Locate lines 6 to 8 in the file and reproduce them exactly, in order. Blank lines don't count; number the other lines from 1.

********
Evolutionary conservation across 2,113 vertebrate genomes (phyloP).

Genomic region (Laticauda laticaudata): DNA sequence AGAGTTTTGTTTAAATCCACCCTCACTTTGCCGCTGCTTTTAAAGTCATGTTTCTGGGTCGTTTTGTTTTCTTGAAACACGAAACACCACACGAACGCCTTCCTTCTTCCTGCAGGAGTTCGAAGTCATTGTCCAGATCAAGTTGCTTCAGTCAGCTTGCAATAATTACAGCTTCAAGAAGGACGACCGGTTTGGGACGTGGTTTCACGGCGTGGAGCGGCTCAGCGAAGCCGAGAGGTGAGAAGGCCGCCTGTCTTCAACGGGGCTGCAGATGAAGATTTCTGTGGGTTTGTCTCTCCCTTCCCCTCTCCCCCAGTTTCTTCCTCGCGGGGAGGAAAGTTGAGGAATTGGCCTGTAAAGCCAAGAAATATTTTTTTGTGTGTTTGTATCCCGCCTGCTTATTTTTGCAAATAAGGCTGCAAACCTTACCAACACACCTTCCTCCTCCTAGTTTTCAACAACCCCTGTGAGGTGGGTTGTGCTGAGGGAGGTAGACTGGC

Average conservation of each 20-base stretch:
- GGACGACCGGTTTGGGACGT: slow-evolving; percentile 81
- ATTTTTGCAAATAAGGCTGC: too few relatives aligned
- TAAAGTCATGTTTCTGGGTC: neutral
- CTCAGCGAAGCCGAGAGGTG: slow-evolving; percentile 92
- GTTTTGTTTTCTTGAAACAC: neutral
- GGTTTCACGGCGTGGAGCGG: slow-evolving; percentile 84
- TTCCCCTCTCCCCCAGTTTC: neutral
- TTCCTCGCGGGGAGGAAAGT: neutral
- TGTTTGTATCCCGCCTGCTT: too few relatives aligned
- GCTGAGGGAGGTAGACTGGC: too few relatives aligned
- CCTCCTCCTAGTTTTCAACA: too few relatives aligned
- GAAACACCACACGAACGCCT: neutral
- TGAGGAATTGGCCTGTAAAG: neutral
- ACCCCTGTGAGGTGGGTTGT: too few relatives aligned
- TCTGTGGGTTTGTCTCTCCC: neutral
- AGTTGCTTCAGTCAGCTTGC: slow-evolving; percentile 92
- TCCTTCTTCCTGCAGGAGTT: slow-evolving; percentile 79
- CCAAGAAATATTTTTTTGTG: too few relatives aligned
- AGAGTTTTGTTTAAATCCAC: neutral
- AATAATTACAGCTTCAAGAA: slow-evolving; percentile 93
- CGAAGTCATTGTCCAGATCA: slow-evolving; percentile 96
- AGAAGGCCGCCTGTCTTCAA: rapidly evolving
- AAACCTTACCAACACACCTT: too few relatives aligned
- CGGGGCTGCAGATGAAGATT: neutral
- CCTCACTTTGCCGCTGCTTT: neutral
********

- TAAAGTCATGTTTCTGGGTC: neutral
- CTCAGCGAAGCCGAGAGGTG: slow-evolving; percentile 92
- GTTTTGTTTTCTTGAAACAC: neutral